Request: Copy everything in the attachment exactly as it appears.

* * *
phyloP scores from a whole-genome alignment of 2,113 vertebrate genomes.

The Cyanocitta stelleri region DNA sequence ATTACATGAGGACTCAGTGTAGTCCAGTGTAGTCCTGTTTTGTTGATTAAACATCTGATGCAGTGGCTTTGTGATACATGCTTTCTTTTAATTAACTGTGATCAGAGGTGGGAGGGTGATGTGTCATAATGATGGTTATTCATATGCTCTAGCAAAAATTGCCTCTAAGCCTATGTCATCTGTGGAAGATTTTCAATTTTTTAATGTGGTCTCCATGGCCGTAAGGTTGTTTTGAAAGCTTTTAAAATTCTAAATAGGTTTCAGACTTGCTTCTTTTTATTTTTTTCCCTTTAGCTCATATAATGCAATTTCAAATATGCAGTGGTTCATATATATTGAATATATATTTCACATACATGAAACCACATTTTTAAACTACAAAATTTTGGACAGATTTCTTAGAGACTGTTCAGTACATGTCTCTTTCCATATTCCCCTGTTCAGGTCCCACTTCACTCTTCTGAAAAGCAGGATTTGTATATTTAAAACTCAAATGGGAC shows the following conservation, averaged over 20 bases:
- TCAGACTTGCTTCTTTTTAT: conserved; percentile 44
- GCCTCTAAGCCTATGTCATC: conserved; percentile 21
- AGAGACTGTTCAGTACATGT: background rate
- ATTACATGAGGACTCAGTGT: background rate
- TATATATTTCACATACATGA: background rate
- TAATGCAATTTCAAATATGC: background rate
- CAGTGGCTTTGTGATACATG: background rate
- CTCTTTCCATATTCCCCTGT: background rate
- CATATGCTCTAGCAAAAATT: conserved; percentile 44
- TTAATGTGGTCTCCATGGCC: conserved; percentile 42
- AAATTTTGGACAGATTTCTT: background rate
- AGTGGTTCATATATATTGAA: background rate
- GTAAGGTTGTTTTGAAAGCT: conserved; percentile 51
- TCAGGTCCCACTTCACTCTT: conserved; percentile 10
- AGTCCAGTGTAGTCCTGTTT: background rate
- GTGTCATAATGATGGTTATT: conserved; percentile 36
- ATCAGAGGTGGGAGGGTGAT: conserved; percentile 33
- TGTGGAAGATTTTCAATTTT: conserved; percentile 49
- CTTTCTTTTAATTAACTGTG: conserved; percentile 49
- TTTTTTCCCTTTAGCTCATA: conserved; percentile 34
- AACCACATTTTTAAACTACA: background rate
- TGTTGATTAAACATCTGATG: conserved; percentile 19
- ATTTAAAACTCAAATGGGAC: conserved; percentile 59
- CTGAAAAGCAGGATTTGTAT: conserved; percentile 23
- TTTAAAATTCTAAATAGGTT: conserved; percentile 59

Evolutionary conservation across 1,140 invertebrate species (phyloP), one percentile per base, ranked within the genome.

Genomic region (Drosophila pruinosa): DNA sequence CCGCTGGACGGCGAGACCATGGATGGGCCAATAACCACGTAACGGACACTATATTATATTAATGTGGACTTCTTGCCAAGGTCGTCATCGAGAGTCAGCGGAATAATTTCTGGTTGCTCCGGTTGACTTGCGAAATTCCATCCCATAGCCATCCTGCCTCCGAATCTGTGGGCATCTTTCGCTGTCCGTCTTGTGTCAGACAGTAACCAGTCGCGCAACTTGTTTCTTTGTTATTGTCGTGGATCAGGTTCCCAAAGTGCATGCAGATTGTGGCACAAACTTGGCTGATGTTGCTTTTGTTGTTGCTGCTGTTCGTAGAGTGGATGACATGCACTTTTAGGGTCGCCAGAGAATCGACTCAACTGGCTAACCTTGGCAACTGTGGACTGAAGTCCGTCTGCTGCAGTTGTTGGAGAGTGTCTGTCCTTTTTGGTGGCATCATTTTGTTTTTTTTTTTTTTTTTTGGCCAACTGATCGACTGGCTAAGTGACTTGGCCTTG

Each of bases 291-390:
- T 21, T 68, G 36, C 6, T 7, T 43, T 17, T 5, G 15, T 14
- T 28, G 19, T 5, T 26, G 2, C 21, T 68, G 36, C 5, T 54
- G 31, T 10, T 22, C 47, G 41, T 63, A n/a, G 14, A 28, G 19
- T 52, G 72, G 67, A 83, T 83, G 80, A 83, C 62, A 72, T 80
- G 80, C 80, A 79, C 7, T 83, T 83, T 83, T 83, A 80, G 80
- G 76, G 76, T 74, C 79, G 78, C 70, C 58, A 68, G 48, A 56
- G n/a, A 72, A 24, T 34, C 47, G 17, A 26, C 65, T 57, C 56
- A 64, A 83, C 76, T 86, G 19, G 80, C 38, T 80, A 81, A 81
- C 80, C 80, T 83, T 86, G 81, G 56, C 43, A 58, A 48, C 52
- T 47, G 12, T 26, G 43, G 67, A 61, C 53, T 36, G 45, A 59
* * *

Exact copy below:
phyloP scores from a whole-genome alignment of 2,113 vertebrate genomes.

The Cyanocitta stelleri region DNA sequence ATTACATGAGGACTCAGTGTAGTCCAGTGTAGTCCTGTTTTGTTGATTAAACATCTGATGCAGTGGCTTTGTGATACATGCTTTCTTTTAATTAACTGTGATCAGAGGTGGGAGGGTGATGTGTCATAATGATGGTTATTCATATGCTCTAGCAAAAATTGCCTCTAAGCCTATGTCATCTGTGGAAGATTTTCAATTTTTTAATGTGGTCTCCATGGCCGTAAGGTTGTTTTGAAAGCTTTTAAAATTCTAAATAGGTTTCAGACTTGCTTCTTTTTATTTTTTTCCCTTTAGCTCATATAATGCAATTTCAAATATGCAGTGGTTCATATATATTGAATATATATTTCACATACATGAAACCACATTTTTAAACTACAAAATTTTGGACAGATTTCTTAGAGACTGTTCAGTACATGTCTCTTTCCATATTCCCCTGTTCAGGTCCCACTTCACTCTTCTGAAAAGCAGGATTTGTATATTTAAAACTCAAATGGGAC shows the following conservation, averaged over 20 bases:
- TCAGACTTGCTTCTTTTTAT: conserved; percentile 44
- GCCTCTAAGCCTATGTCATC: conserved; percentile 21
- AGAGACTGTTCAGTACATGT: background rate
- ATTACATGAGGACTCAGTGT: background rate
- TATATATTTCACATACATGA: background rate
- TAATGCAATTTCAAATATGC: background rate
- CAGTGGCTTTGTGATACATG: background rate
- CTCTTTCCATATTCCCCTGT: background rate
- CATATGCTCTAGCAAAAATT: conserved; percentile 44
- TTAATGTGGTCTCCATGGCC: conserved; percentile 42
- AAATTTTGGACAGATTTCTT: background rate
- AGTGGTTCATATATATTGAA: background rate
- GTAAGGTTGTTTTGAAAGCT: conserved; percentile 51
- TCAGGTCCCACTTCACTCTT: conserved; percentile 10
- AGTCCAGTGTAGTCCTGTTT: background rate
- GTGTCATAATGATGGTTATT: conserved; percentile 36
- ATCAGAGGTGGGAGGGTGAT: conserved; percentile 33
- TGTGGAAGATTTTCAATTTT: conserved; percentile 49
- CTTTCTTTTAATTAACTGTG: conserved; percentile 49
- TTTTTTCCCTTTAGCTCATA: conserved; percentile 34
- AACCACATTTTTAAACTACA: background rate
- TGTTGATTAAACATCTGATG: conserved; percentile 19
- ATTTAAAACTCAAATGGGAC: conserved; percentile 59
- CTGAAAAGCAGGATTTGTAT: conserved; percentile 23
- TTTAAAATTCTAAATAGGTT: conserved; percentile 59

Evolutionary conservation across 1,140 invertebrate species (phyloP), one percentile per base, ranked within the genome.

Genomic region (Drosophila pruinosa): DNA sequence CCGCTGGACGGCGAGACCATGGATGGGCCAATAACCACGTAACGGACACTATATTATATTAATGTGGACTTCTTGCCAAGGTCGTCATCGAGAGTCAGCGGAATAATTTCTGGTTGCTCCGGTTGACTTGCGAAATTCCATCCCATAGCCATCCTGCCTCCGAATCTGTGGGCATCTTTCGCTGTCCGTCTTGTGTCAGACAGTAACCAGTCGCGCAACTTGTTTCTTTGTTATTGTCGTGGATCAGGTTCCCAAAGTGCATGCAGATTGTGGCACAAACTTGGCTGATGTTGCTTTTGTTGTTGCTGCTGTTCGTAGAGTGGATGACATGCACTTTTAGGGTCGCCAGAGAATCGACTCAACTGGCTAACCTTGGCAACTGTGGACTGAAGTCCGTCTGCTGCAGTTGTTGGAGAGTGTCTGTCCTTTTTGGTGGCATCATTTTGTTTTTTTTTTTTTTTTTTGGCCAACTGATCGACTGGCTAAGTGACTTGGCCTTG

Each of bases 291-390:
- T 21, T 68, G 36, C 6, T 7, T 43, T 17, T 5, G 15, T 14
- T 28, G 19, T 5, T 26, G 2, C 21, T 68, G 36, C 5, T 54
- G 31, T 10, T 22, C 47, G 41, T 63, A n/a, G 14, A 28, G 19
- T 52, G 72, G 67, A 83, T 83, G 80, A 83, C 62, A 72, T 80
- G 80, C 80, A 79, C 7, T 83, T 83, T 83, T 83, A 80, G 80
- G 76, G 76, T 74, C 79, G 78, C 70, C 58, A 68, G 48, A 56
- G n/a, A 72, A 24, T 34, C 47, G 17, A 26, C 65, T 57, C 56
- A 64, A 83, C 76, T 86, G 19, G 80, C 38, T 80, A 81, A 81
- C 80, C 80, T 83, T 86, G 81, G 56, C 43, A 58, A 48, C 52
- T 47, G 12, T 26, G 43, G 67, A 61, C 53, T 36, G 45, A 59